No, but it is important to say that some Iraqi bad actors were identified as very close to its leaders. As you may see, after our report, the group has stopped the series of cyber attacks against famous US companies. Mostly, they are targeted at local Syrian groups and new government for today. Some of their members were involved in some hacking groups, organized with the support of Iraqi hackers as well. SEA has no relation to the report, but some of their actions against the new Syrian hovernment were very similar to current findings, most of them were using spear phishing. The last successful attack was against IsraeliDefence Forces' Twitter, which also seems to be politically motivated.

Do you think possible that a foreign state could be advantaged by the crisis to destabilize the area?

No, as identified signs of cyber attacks are related to internal local conflicting groups, not to foreign countries. It seems to be that the key parties are local groups within Iraq, such as the conflicting Erbil government and Baghdad, using malware for targeted intelligence on each other. It is very hard to confirm who is the author, as some of the malware is used from public sources (like njRAT), but it is very visible that it is used within Iraq, and not outside against foreign countries, which may explain the beginning of internal local cyberwar. We assume that one of the sides is state sponsored, just because of the fact that most of the targets are opposition or civil population. It may be very important for some political parties to control them, as well as to organize Internet surveillance using such offensive methods on the first stage on such infrastructure.

ISIS - A global menace

The ISIS group is considered a destabilizing factor in the balance of the Middle East region. Unfortunately the group is acquiring popularity and is attracting a growing number of followers, many of them from Western countries. Another worrying element is the economic capability of ISIS. Many experts consider it one of the richest Jihadist group in the world.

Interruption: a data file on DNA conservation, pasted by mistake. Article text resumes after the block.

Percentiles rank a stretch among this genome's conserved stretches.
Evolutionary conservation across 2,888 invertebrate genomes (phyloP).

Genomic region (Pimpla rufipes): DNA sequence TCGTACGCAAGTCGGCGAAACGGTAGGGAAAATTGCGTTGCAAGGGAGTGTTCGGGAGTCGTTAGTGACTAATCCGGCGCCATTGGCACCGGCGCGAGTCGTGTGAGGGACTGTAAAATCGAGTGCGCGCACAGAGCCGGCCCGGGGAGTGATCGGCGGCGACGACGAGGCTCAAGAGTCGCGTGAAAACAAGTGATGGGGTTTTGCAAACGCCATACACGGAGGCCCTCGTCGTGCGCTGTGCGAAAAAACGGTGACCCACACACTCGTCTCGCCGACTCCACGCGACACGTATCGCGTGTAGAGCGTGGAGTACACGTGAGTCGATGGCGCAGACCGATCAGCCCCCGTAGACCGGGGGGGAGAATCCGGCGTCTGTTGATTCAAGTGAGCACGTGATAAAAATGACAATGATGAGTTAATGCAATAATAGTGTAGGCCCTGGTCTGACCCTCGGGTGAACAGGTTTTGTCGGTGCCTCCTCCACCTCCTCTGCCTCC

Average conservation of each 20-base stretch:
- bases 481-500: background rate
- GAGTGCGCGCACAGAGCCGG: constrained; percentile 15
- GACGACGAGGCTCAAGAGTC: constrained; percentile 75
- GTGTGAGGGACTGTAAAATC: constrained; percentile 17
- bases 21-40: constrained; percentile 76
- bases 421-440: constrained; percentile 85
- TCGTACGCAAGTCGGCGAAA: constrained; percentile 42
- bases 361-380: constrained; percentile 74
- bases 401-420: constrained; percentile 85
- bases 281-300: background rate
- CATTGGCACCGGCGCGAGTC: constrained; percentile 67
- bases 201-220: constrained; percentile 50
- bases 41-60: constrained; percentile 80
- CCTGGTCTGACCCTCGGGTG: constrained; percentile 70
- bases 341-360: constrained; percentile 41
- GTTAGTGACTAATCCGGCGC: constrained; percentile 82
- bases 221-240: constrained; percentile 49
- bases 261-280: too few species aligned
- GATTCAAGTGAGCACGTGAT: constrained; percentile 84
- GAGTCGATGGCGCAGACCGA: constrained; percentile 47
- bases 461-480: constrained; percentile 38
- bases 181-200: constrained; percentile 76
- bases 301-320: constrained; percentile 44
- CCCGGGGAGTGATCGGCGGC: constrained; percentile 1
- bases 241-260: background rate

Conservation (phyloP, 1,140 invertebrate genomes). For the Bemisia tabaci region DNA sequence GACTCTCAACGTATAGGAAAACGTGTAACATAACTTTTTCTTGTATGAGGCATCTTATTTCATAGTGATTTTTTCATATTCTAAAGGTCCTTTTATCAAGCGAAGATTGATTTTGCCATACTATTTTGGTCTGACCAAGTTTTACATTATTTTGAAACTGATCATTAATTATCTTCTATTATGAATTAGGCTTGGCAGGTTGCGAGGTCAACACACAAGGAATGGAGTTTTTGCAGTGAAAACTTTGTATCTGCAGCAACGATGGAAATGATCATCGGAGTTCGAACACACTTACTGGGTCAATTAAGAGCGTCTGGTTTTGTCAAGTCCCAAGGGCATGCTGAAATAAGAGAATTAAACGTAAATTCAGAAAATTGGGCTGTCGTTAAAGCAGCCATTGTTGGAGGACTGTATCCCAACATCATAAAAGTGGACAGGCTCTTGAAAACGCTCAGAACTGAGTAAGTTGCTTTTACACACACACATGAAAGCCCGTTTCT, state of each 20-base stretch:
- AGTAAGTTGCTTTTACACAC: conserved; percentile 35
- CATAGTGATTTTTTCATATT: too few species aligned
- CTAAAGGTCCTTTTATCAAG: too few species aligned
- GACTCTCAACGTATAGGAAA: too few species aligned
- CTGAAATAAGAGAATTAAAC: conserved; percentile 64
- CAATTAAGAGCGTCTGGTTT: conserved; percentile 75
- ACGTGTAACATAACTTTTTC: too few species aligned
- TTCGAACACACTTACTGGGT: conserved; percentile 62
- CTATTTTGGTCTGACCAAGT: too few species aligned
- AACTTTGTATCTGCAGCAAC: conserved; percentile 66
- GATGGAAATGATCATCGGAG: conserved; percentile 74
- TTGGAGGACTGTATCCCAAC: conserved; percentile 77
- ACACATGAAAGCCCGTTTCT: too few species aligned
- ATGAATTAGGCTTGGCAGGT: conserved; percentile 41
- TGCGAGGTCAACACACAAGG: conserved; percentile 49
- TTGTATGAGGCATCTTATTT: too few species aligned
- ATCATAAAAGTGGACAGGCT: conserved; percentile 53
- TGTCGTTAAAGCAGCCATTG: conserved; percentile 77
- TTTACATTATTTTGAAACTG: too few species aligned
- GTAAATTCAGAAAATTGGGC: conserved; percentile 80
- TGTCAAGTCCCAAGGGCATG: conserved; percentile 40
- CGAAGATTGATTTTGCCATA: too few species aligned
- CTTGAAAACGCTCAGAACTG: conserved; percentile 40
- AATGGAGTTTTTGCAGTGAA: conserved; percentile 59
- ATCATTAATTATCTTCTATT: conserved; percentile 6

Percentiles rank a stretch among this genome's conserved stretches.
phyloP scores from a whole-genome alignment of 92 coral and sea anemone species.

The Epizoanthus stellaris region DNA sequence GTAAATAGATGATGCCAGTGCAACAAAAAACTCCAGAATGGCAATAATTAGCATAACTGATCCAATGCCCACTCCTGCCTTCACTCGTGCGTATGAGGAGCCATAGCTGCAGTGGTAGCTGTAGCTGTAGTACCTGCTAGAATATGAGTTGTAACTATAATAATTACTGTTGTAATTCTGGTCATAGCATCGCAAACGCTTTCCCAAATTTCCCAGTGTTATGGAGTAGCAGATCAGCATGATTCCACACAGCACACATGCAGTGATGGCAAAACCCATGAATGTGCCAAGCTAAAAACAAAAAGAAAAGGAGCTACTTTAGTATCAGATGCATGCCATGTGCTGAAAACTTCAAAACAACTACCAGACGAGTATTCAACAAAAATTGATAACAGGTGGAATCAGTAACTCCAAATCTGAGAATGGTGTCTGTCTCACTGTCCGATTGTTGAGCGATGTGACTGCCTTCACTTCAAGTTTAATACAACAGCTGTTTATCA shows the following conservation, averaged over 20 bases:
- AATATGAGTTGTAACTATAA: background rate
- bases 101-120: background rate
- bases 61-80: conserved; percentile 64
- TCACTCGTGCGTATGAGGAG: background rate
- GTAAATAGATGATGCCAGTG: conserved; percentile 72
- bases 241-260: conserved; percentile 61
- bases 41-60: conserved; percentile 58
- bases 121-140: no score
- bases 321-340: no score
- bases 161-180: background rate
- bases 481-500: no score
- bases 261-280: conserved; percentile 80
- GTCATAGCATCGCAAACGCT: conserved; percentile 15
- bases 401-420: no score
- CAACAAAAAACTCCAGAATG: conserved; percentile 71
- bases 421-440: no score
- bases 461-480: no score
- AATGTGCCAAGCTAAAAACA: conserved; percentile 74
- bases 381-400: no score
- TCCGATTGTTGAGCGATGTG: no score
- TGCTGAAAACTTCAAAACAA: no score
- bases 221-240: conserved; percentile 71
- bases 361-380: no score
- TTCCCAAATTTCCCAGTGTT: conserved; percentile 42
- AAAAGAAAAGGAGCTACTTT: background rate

A few days ago, during the last battle of Mosul, ISIS has subtracted (according to the account of the institution of the governor and some local media) $429 million in an assault on the headquarters of the Central Bank. Its militants have also stolen a large number of gold bars. The stolen money represents a serious threat for the stability of the region. According to intelligence experts, the amount of money subtracted could provide the necessary funds to recruit sixty thousand terrorists to the high wages of $600 a month. For this reason, many analysts consider ISIS the richest Jihadist organization in the world and evaluate it as a truly global threat, not inferior to al-Qaeda.

An army of martyrs can be recruited to carry out attacks in the world... no one is secure.


Pierluigi Paganini
Pierluigi Paganini

Pierluigi is member of the ENISA (European Union Agency for Network and Information Security) Threat Landscape Stakeholder Group, member of Cyber G7 Workgroup of the Italian Ministry of Foreign Affairs and International Cooperation, Professor and Director of the Master in Cyber Security at the Link Campus University. He is also a Security Evangelist, Security Analyst and Freelance Writer.

Editor-in-Chief at "Cyber Defense Magazine", Pierluigi is a cyber security expert with over 20 years experience in the field, he is Certified Ethical Hacker at EC Council in London. The passion for writing and a strong belief that security is founded on sharing and awareness led Pierluigi to find the security blog "Security Affairs" recently named a Top National Security Resource for US.

Pierluigi is a member of the "The Hacker News" team and he is a writer for some major publications in the field such as Cyber War Zone, ICTTF, Infosec Island, Infosec Institute, The Hacker News Magazine and for many other Security magazines.